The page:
I headed back down the hall, slipping into the meeting room just before Inspector Doyle. Doyle glanced at me and then looked away. I slumped into the chair next to Howard and wished I’d thought to get a cup of coffee.
The meeting was mercifully short. There was a training film afterward, on blood subgroups, I think. When the lights went on, I felt an elbow in my ribs, poking me awake. I looked at Howard before I realized the elbow was on my other side. From there Clay Jackson winked at me.
It was too early for Trent Cadillac to be open, but not so early that Jake Trent couldn’t be up. In my office I dialed his home number.
“Mr. Trent, this is Detective Smith, Berkeley Police Department.”
“You again? Don’t you ever sleep? First you call me at midnight, now it’s the crack of dawn.”
“It’ll just take a minute.”
“You remember I asked you about Ralph Palmerston’s scene with Sam Nguyen?”
“I remember, I remember. I told you all I know.”
“What I didn’t ask you was what was Nguyen’s reaction. Did he look angry?”
“Lady, I don’t know. He was racing out the door. He had his back to us.”
“You couldn’t guess from the hunching of his shoulders, or the way he walked?”
“Like I said, he was almost out the door. He was in a big hurry. He only went four or five steps. If they were different from his regular steps, I couldn’t tell you.”
“Why was he rushing?”
“Got me. Maybe he didn’t want to deal with Palmerston.”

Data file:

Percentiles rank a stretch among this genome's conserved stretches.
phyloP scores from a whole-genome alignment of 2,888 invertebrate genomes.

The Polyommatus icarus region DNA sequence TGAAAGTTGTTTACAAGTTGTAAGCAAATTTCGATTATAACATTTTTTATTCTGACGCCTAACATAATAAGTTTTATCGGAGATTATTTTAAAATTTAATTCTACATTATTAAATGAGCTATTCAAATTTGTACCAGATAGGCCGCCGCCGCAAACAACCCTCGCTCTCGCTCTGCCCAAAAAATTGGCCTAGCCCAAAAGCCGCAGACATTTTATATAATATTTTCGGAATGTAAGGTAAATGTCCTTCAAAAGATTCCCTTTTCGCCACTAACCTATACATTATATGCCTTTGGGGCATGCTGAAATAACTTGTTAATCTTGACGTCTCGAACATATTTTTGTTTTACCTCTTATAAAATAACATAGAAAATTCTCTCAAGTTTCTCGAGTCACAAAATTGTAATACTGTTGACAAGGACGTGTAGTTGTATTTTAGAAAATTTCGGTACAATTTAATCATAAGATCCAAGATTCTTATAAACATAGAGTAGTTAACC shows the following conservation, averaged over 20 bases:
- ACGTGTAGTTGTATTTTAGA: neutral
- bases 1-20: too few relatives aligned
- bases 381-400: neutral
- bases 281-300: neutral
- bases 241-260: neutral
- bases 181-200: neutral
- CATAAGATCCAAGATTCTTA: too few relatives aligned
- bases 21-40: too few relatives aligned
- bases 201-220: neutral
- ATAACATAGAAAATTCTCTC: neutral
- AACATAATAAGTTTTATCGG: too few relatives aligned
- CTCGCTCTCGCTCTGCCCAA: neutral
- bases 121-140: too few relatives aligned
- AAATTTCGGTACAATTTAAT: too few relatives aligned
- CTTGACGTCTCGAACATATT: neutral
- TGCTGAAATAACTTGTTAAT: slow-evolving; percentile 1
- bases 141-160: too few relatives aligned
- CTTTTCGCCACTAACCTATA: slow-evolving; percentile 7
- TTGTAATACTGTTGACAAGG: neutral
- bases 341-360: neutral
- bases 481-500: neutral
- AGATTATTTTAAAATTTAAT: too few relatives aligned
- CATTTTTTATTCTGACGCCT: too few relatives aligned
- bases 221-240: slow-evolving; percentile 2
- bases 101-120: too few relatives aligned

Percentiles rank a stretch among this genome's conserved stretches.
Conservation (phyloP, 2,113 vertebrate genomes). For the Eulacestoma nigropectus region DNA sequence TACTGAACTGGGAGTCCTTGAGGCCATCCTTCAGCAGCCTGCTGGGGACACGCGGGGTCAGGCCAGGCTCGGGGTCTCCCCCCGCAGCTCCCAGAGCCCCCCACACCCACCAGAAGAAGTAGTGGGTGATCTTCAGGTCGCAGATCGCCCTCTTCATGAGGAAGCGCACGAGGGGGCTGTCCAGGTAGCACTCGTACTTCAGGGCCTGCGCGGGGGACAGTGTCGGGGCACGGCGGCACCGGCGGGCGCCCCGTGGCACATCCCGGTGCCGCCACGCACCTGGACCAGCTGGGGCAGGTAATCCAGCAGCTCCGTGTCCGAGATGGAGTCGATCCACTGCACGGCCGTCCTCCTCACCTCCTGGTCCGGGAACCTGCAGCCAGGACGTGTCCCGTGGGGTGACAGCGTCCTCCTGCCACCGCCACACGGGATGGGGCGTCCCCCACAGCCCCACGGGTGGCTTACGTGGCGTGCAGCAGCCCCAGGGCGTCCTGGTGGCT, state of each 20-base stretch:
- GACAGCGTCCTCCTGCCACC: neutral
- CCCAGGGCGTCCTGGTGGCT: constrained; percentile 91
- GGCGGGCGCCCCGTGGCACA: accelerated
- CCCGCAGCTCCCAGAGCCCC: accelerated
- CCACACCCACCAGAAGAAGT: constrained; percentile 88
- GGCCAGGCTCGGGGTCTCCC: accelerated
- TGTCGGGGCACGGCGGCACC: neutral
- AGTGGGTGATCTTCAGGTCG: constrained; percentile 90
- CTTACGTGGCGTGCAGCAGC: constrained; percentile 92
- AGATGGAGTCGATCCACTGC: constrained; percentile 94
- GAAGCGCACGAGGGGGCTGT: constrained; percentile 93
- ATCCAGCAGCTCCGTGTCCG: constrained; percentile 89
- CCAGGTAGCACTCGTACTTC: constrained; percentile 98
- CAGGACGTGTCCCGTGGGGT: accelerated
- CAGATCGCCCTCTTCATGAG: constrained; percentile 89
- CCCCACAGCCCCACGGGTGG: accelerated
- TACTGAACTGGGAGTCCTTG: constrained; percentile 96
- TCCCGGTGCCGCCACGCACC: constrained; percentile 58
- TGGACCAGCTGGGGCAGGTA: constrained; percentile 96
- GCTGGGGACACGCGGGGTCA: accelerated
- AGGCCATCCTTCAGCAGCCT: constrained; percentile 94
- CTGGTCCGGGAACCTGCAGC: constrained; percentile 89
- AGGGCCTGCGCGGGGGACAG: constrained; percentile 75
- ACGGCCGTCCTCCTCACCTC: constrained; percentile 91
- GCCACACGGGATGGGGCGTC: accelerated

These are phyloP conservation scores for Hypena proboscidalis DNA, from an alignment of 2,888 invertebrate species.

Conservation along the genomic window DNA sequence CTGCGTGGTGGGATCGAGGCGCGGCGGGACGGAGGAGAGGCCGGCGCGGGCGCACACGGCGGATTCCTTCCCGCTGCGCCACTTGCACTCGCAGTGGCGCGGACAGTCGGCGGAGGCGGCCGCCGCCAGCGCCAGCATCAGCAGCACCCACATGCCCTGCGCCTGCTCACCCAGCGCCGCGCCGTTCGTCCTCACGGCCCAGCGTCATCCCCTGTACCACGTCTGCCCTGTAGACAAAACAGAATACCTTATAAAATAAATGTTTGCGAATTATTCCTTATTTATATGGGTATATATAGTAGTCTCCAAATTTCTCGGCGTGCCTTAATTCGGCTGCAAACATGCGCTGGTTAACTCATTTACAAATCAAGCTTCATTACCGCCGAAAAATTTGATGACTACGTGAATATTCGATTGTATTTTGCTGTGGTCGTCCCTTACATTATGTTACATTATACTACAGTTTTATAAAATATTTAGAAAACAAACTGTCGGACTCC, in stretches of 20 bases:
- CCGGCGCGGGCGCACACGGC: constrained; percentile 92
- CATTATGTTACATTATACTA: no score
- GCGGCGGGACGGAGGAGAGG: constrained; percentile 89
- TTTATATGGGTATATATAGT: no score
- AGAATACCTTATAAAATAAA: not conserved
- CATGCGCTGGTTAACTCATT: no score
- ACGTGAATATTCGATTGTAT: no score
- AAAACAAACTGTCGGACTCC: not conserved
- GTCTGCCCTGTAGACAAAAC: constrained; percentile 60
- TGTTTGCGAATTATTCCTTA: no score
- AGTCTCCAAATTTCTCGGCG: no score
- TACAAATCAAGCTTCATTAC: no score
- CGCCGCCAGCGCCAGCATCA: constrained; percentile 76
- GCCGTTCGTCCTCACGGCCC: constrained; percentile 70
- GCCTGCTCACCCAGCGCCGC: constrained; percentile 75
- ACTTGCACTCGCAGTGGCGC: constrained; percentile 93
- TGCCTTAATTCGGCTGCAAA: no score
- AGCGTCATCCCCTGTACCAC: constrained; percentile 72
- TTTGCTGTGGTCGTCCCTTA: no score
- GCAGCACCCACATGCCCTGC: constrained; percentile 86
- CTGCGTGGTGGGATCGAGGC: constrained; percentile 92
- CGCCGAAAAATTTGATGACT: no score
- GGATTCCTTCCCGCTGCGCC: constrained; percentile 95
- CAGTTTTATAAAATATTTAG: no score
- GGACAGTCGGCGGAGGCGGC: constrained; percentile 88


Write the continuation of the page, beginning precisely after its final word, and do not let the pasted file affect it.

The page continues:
“Why would that be?”
“One more thing, Mr. Trent.”
“Lady, I’m still in bed. I haven’t even taken a leak yet.”
“Oh, geez. Danziger’s not hiding behind Sam again, is he?”
“Why do you say that?”
“What’s going on between Cap Danziger and Sam Nguyen?”
“Look, I can’t tell you that. I’ve got some loyalty to my men, even Danziger. He brings me a lot of Society trade.”
“He also seems to bring you a lot of headaches.”
“So he’s not the most reliable guy on the floor. His paperwork … Geez, you’d think a college man would be able to get a loan application form done in a week. And his check-in calls. I told him, you got to keep up with the customers so when they think of trading in they think of you. But could he bother with those calls? They’re bread and butter. I told him. I … he’s been with the dealership five years on and off. He and Sam started together before I bought the place. He’s screwed up a few times. I’ve fired him a few times. I’ve hired him back a few times.”